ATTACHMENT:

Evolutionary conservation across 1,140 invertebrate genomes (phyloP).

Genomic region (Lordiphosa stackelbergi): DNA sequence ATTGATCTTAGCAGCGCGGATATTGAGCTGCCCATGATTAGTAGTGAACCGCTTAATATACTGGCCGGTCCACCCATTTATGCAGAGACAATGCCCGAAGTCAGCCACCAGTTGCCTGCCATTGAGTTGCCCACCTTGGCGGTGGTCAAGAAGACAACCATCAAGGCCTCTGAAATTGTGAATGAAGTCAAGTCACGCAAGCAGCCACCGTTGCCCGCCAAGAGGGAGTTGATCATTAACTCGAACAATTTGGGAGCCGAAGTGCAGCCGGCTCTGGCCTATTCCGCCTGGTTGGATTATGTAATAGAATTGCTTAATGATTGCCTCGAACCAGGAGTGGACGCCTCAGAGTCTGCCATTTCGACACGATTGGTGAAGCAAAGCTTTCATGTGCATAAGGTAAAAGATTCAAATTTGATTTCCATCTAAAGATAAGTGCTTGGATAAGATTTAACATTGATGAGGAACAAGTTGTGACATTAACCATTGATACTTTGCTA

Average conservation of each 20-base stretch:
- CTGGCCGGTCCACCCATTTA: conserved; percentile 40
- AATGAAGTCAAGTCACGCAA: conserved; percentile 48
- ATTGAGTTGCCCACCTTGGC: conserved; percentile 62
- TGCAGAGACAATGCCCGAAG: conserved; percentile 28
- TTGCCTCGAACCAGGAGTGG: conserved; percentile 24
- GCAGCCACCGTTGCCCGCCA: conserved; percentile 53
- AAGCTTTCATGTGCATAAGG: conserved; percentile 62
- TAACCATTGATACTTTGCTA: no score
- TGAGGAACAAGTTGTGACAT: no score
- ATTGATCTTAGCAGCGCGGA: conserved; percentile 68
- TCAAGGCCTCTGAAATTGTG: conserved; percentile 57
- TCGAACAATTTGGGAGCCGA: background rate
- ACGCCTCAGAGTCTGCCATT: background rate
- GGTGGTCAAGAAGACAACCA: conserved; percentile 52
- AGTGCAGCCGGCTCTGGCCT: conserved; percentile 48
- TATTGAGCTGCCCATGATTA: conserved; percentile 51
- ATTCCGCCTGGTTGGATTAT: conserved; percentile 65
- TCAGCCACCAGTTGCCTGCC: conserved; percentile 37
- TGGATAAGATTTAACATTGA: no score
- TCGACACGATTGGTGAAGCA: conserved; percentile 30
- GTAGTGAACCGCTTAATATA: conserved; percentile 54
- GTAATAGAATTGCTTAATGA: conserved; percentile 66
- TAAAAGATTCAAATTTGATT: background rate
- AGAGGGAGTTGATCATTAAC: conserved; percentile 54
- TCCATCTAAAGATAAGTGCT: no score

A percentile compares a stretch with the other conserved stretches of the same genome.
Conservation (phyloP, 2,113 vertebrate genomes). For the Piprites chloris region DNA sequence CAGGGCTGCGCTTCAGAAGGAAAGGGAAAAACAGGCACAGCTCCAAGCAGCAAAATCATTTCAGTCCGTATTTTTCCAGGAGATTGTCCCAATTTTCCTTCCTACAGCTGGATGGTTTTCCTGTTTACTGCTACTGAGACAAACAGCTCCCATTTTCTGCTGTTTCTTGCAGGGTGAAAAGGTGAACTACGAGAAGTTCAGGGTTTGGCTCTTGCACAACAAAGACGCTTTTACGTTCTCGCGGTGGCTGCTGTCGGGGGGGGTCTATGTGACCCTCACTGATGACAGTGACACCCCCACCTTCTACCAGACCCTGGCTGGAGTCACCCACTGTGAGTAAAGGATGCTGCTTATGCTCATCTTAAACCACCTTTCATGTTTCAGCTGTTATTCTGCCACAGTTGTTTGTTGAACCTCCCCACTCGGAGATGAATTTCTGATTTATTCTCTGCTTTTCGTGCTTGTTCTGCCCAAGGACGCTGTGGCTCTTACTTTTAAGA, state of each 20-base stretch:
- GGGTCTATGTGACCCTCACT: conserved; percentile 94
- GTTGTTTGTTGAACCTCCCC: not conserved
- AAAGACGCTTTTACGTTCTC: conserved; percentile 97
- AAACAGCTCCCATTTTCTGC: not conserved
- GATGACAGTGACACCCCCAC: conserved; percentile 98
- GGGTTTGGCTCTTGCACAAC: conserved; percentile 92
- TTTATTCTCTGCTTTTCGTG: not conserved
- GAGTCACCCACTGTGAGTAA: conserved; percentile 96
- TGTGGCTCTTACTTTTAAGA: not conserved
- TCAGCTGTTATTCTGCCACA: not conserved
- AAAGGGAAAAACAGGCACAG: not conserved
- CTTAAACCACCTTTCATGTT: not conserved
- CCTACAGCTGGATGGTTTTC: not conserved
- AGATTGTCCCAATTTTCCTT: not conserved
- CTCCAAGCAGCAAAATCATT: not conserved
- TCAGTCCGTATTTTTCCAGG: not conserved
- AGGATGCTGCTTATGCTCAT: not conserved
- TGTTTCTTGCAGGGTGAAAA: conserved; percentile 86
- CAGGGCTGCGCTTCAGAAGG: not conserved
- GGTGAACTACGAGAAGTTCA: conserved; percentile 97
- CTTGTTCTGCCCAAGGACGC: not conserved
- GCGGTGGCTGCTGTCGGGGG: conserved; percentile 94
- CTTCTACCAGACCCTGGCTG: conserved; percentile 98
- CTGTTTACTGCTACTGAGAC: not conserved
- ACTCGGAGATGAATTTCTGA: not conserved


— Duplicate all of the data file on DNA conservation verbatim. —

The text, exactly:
Evolutionary conservation across 1,140 invertebrate genomes (phyloP).

Genomic region (Lordiphosa stackelbergi): DNA sequence ATTGATCTTAGCAGCGCGGATATTGAGCTGCCCATGATTAGTAGTGAACCGCTTAATATACTGGCCGGTCCACCCATTTATGCAGAGACAATGCCCGAAGTCAGCCACCAGTTGCCTGCCATTGAGTTGCCCACCTTGGCGGTGGTCAAGAAGACAACCATCAAGGCCTCTGAAATTGTGAATGAAGTCAAGTCACGCAAGCAGCCACCGTTGCCCGCCAAGAGGGAGTTGATCATTAACTCGAACAATTTGGGAGCCGAAGTGCAGCCGGCTCTGGCCTATTCCGCCTGGTTGGATTATGTAATAGAATTGCTTAATGATTGCCTCGAACCAGGAGTGGACGCCTCAGAGTCTGCCATTTCGACACGATTGGTGAAGCAAAGCTTTCATGTGCATAAGGTAAAAGATTCAAATTTGATTTCCATCTAAAGATAAGTGCTTGGATAAGATTTAACATTGATGAGGAACAAGTTGTGACATTAACCATTGATACTTTGCTA

Average conservation of each 20-base stretch:
- CTGGCCGGTCCACCCATTTA: conserved; percentile 40
- AATGAAGTCAAGTCACGCAA: conserved; percentile 48
- ATTGAGTTGCCCACCTTGGC: conserved; percentile 62
- TGCAGAGACAATGCCCGAAG: conserved; percentile 28
- TTGCCTCGAACCAGGAGTGG: conserved; percentile 24
- GCAGCCACCGTTGCCCGCCA: conserved; percentile 53
- AAGCTTTCATGTGCATAAGG: conserved; percentile 62
- TAACCATTGATACTTTGCTA: no score
- TGAGGAACAAGTTGTGACAT: no score
- ATTGATCTTAGCAGCGCGGA: conserved; percentile 68
- TCAAGGCCTCTGAAATTGTG: conserved; percentile 57
- TCGAACAATTTGGGAGCCGA: background rate
- ACGCCTCAGAGTCTGCCATT: background rate
- GGTGGTCAAGAAGACAACCA: conserved; percentile 52
- AGTGCAGCCGGCTCTGGCCT: conserved; percentile 48
- TATTGAGCTGCCCATGATTA: conserved; percentile 51
- ATTCCGCCTGGTTGGATTAT: conserved; percentile 65
- TCAGCCACCAGTTGCCTGCC: conserved; percentile 37
- TGGATAAGATTTAACATTGA: no score
- TCGACACGATTGGTGAAGCA: conserved; percentile 30
- GTAGTGAACCGCTTAATATA: conserved; percentile 54
- GTAATAGAATTGCTTAATGA: conserved; percentile 66
- TAAAAGATTCAAATTTGATT: background rate
- AGAGGGAGTTGATCATTAAC: conserved; percentile 54
- TCCATCTAAAGATAAGTGCT: no score

A percentile compares a stretch with the other conserved stretches of the same genome.
Conservation (phyloP, 2,113 vertebrate genomes). For the Piprites chloris region DNA sequence CAGGGCTGCGCTTCAGAAGGAAAGGGAAAAACAGGCACAGCTCCAAGCAGCAAAATCATTTCAGTCCGTATTTTTCCAGGAGATTGTCCCAATTTTCCTTCCTACAGCTGGATGGTTTTCCTGTTTACTGCTACTGAGACAAACAGCTCCCATTTTCTGCTGTTTCTTGCAGGGTGAAAAGGTGAACTACGAGAAGTTCAGGGTTTGGCTCTTGCACAACAAAGACGCTTTTACGTTCTCGCGGTGGCTGCTGTCGGGGGGGGTCTATGTGACCCTCACTGATGACAGTGACACCCCCACCTTCTACCAGACCCTGGCTGGAGTCACCCACTGTGAGTAAAGGATGCTGCTTATGCTCATCTTAAACCACCTTTCATGTTTCAGCTGTTATTCTGCCACAGTTGTTTGTTGAACCTCCCCACTCGGAGATGAATTTCTGATTTATTCTCTGCTTTTCGTGCTTGTTCTGCCCAAGGACGCTGTGGCTCTTACTTTTAAGA, state of each 20-base stretch:
- GGGTCTATGTGACCCTCACT: conserved; percentile 94
- GTTGTTTGTTGAACCTCCCC: not conserved
- AAAGACGCTTTTACGTTCTC: conserved; percentile 97
- AAACAGCTCCCATTTTCTGC: not conserved
- GATGACAGTGACACCCCCAC: conserved; percentile 98
- GGGTTTGGCTCTTGCACAAC: conserved; percentile 92
- TTTATTCTCTGCTTTTCGTG: not conserved
- GAGTCACCCACTGTGAGTAA: conserved; percentile 96
- TGTGGCTCTTACTTTTAAGA: not conserved
- TCAGCTGTTATTCTGCCACA: not conserved
- AAAGGGAAAAACAGGCACAG: not conserved
- CTTAAACCACCTTTCATGTT: not conserved
- CCTACAGCTGGATGGTTTTC: not conserved
- AGATTGTCCCAATTTTCCTT: not conserved
- CTCCAAGCAGCAAAATCATT: not conserved
- TCAGTCCGTATTTTTCCAGG: not conserved
- AGGATGCTGCTTATGCTCAT: not conserved
- TGTTTCTTGCAGGGTGAAAA: conserved; percentile 86
- CAGGGCTGCGCTTCAGAAGG: not conserved
- GGTGAACTACGAGAAGTTCA: conserved; percentile 97
- CTTGTTCTGCCCAAGGACGC: not conserved
- GCGGTGGCTGCTGTCGGGGG: conserved; percentile 94
- CTTCTACCAGACCCTGGCTG: conserved; percentile 98
- CTGTTTACTGCTACTGAGAC: not conserved
- ACTCGGAGATGAATTTCTGA: not conserved